Pioneer Square based International Sustainability Institute and the Alliance for Pioneer Square applied for and was awarded a Neighborhood Street Fund grant to pay for these improvements. The Neighborhood Street Fund Program pays for neighborhood transportation projects which are identified and prioritized by the community itself. The funds for this program come from the Bridging the Gap levy.

SDOT staff and crews worked closely with the surrounding businesses and property owners along the stretch of Jackson to plan and complete the work. This project is an example of SDOT and the community working together to make our streets and sidewalks safe and accessible for everyone.

Bridging the Gap Levy Dollars at work – 2015, part 2

Last week’s post focused more on the larger projects (bridges, paving, trees and the Neighborhood Street Fund Large Projects) supported by your transportation levy – BTG. This week we will look at the work plans for pedestrians, bikes and traffic management operations.

Since the BTG initiative was passed by Seattle voters in 2006, the Seattle Department of Transportation (SDOT) has pulled together ambitious work plans each year and 2015 is no exception. SDOT crews will continue replacing guardrail and focus on replacing and repairing crash cushions at key roadway points across the city. Crews will also rehabilitate seven stairways and construct seven blocks of new sidewalk.

Bridging the Gap

More work to be completed in 2015:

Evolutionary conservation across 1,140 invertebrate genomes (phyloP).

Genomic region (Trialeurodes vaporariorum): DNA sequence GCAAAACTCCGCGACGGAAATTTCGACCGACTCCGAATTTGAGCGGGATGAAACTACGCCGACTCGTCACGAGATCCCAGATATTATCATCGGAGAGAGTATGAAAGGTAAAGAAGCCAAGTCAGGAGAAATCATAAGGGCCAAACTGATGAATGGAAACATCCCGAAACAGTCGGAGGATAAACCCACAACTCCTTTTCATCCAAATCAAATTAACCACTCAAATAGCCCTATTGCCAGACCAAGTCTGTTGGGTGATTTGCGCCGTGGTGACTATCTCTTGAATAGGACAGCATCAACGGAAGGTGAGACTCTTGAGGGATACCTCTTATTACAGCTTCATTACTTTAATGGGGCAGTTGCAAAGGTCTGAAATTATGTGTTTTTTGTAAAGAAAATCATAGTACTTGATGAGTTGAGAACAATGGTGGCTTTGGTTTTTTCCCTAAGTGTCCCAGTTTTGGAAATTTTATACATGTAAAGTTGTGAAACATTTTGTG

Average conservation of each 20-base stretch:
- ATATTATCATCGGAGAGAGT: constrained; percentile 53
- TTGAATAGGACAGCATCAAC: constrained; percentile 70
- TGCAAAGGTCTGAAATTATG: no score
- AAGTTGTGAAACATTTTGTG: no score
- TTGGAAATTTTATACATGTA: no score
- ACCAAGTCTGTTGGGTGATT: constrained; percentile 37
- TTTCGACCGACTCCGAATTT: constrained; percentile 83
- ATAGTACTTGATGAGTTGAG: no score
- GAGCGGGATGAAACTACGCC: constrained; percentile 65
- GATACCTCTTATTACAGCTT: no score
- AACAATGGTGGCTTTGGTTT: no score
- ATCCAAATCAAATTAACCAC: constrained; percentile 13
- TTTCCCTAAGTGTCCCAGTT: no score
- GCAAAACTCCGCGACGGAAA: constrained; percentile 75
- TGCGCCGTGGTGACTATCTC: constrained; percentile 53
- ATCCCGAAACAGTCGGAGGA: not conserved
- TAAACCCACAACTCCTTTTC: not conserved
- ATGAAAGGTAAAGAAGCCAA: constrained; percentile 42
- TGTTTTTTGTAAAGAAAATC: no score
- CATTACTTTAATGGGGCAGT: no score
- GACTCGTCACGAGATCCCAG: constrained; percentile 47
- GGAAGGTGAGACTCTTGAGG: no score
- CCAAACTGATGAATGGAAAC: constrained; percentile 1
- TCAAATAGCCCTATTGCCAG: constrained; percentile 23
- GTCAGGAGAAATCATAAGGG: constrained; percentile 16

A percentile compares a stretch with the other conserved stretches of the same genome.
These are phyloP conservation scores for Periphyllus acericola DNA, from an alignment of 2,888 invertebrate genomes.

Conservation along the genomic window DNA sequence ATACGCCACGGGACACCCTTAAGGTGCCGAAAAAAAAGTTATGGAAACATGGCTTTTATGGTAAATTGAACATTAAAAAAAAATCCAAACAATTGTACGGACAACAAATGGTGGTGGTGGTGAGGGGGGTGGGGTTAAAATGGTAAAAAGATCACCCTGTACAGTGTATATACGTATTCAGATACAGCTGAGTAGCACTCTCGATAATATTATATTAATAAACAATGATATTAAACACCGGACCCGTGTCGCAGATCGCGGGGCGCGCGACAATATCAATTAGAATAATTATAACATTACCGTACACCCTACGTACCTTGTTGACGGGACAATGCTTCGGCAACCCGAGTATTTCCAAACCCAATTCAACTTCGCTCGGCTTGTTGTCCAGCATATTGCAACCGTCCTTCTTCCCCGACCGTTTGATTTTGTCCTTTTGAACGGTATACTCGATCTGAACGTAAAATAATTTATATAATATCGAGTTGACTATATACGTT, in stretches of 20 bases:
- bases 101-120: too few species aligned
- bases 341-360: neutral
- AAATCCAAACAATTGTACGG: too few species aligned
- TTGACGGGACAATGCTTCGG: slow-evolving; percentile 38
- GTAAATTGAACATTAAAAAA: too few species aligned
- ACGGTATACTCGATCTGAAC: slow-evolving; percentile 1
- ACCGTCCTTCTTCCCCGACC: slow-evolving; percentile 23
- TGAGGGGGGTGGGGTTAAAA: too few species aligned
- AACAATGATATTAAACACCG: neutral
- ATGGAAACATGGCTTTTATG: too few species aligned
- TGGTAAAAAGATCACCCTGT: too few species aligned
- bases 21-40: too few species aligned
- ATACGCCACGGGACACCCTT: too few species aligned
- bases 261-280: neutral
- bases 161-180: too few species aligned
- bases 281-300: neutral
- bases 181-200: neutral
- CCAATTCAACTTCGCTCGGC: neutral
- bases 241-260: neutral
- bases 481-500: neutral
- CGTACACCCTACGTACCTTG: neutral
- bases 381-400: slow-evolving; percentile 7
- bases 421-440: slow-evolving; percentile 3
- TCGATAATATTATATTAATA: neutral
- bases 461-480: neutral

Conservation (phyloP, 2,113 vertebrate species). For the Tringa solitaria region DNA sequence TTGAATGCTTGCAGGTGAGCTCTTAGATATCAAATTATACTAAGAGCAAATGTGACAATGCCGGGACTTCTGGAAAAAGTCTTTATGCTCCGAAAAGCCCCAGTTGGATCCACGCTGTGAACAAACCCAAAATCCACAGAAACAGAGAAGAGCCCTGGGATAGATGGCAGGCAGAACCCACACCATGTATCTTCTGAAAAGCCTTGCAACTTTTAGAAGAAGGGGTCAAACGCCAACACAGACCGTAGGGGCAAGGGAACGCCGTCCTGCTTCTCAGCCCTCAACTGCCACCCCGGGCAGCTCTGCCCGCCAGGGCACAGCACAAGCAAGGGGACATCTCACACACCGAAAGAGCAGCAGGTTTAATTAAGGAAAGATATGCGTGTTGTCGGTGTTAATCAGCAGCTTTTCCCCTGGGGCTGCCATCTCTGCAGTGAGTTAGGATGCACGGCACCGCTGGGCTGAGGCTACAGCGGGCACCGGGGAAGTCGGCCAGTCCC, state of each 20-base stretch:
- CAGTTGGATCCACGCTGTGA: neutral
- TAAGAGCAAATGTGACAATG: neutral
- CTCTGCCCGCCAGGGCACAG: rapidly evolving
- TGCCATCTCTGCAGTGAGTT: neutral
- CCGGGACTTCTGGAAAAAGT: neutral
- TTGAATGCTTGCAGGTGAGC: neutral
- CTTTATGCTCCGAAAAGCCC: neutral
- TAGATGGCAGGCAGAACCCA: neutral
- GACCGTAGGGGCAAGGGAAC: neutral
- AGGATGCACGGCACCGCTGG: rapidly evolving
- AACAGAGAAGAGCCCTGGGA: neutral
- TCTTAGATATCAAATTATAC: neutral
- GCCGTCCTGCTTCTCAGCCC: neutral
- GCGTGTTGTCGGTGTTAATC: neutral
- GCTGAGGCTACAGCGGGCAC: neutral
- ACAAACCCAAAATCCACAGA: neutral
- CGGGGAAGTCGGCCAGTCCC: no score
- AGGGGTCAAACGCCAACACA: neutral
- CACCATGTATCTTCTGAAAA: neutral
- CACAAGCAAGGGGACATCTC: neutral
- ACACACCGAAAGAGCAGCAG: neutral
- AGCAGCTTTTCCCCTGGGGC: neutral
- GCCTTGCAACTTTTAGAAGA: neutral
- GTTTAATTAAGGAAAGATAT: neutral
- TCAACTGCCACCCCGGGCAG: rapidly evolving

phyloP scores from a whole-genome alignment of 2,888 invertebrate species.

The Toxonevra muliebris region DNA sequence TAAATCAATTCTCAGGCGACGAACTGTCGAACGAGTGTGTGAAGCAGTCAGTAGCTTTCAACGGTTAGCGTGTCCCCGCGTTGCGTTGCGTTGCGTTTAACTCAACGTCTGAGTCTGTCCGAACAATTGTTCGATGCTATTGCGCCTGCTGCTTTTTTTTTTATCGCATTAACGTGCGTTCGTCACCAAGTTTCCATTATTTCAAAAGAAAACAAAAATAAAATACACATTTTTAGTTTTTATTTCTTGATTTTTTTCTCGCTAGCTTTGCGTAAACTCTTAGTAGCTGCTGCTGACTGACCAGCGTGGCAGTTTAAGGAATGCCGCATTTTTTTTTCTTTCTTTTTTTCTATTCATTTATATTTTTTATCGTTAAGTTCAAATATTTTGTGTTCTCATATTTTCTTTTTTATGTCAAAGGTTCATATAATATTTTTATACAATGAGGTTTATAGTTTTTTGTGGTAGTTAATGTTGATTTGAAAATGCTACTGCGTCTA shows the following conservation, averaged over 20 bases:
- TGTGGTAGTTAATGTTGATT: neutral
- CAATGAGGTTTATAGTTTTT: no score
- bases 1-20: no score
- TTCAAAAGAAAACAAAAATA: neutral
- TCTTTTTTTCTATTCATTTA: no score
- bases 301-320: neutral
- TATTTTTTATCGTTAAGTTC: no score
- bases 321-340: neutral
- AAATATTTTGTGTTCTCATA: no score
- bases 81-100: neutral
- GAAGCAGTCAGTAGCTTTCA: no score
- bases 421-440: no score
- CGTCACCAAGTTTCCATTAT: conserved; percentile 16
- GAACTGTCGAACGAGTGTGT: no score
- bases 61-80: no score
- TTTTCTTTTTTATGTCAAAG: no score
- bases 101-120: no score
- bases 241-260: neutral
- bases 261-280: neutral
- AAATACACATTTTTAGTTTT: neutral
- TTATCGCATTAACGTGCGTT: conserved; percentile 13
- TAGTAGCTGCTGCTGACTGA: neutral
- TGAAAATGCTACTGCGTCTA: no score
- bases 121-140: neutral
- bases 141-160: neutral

• SDOT will install 2,000 new regulatory signs and new street name signs will be installed at 1,250 intersections.


  • Crews will make 40 crossing improvements, complete eight Safe Routes to School projects, construct 200 new curb ramps and install pedestrian countdown signals at 25 intersections.


  • More than 520 centerline lane miles of arterial roadway will be restriped, 500 crosswalks will also be restriped and 60 miles of on-street bicycle facilities will be maintained.


  • SDOT will inspect 40 miles of trails and bikeways, install 25 miles of signed bicycle routes, install 12 miles of greenways and seven miles of bike lanes and sharrows and install 500 bicycle parking spaces across the city.


  • 50,000 transit service hours will be preserved, two transit corridors will be designed, and two will be constructed, while six priority bus corridors will see strategic spot improvements constructed.


Through the first six years of the levy, the city has delivered on the promises made by BTG. We have constructed more than 107 blocks of new sidewalk, installed more than 47,600 new regulatory signs, replaced street names signs at 11,137 intersections, improved walking routes more than 50 schools, remarked 5,240 crosswalks, installed 181 miles of bike route signage, striped 156 miles of bike lanes and sharrows, upgraded 16,000 linear-feet of guardrail and installed pedestrian countdown signals at 255 intersections. Each of these projects help residents of Seattle navigate the city a little easier and a little more safely.

For more information about BTG’s goals and progress on meeting those targets, please visit the BTG web page.